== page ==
Receptors for brain molecules known as opioid peptides help initiate the neurochemical reactions that underlie the positive effects produced by alcohol. Activation of the mu-subtype of opioid receptor following alcohol consumption triggers the release of dopamine from the forebrain. Dopamine is involved in transmitting the euphoria and other positive subjective effects produced by alcohol. According to an article published online in Molecular Psychiatry (18 May 2010), a genetic variant of a receptor in the brain’s reward circuitry plays an important role in determining whether the neurotransmitter dopamine is released in the brain following alcohol intake. Previous studies have indicated that people who carry the mu-opioid receptor variant designated as 118G, report increased euphoria following alcohol consumption. A similar mu-opioid receptor variant in monkeys heightens the stimulating effects of alcohol and increases their alcohol consumption. The current study explored whether the 118G mu-opioid receptor variant influences dopamine release from a forebrain region called the ventral striatum in response to alcohol. Using human positron emission tomography (PET), an imaging technique that allowed the researchers to analyze dopamine activity in the brain, dopamine release was compared in two groups of people that had been given a dose of alcohol. The groups consisted of those who carried a copy of the gene for the 118G mu-opioid receptor variant, and those who carried only genes for the more common 118A variant. Results showed that only people with the 118G variant had a dopamine response to alcohol and no such response happened in subjects with the 118A receptor variant. In a separate experiment, genes for the human 118G or 118A mu-opioid receptor variants were inserted into mice and then directly measured the animals’ dopamine response to a dose of alcohol. Mice with the 118G variant showed a fourfold higher peak dopamine response to the alcohol challenge compared to mice with the 118A variant. According to the authors, the data strongly support a causal role of the 118G variant of the mu-opioid receptor to confer a more vigorous dopamine response to alcohol in the ventral striatum. The authors added that the findings add further support to the notion that individuals who possess this receptor variant may experience enhanced pleasurable effects from alcohol that could increase their risk for developing alcohol abuse and dependence. It may also explain why these individuals, once addicted, benefit more from treatment with blockers of endogenous opioids.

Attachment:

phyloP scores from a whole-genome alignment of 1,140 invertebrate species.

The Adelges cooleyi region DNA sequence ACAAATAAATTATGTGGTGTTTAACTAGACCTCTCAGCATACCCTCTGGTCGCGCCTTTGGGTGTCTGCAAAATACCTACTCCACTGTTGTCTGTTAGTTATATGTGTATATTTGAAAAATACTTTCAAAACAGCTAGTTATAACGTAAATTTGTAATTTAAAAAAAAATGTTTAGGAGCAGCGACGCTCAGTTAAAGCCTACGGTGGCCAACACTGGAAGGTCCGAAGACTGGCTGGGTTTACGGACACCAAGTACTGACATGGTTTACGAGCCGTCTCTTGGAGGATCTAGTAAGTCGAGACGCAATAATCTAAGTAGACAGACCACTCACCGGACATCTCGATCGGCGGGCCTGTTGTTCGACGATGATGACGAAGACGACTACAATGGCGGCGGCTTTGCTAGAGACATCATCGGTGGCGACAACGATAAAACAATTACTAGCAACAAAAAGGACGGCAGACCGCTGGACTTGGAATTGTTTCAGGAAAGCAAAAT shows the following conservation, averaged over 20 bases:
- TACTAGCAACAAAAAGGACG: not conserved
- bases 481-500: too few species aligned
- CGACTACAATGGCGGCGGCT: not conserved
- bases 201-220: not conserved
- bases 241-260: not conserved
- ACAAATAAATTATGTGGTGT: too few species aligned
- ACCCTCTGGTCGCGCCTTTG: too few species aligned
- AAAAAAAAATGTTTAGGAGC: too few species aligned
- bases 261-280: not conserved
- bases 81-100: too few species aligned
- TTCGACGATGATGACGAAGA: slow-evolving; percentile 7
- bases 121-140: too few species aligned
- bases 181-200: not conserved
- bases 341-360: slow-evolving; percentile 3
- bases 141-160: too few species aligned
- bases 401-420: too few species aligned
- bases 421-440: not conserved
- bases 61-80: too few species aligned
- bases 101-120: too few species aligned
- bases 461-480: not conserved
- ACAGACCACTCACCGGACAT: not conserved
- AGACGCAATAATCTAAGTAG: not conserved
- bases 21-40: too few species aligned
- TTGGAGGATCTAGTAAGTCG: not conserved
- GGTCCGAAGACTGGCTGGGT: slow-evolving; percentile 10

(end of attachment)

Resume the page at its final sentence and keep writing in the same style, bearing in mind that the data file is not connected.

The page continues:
Infants Capable of Learning While Asleep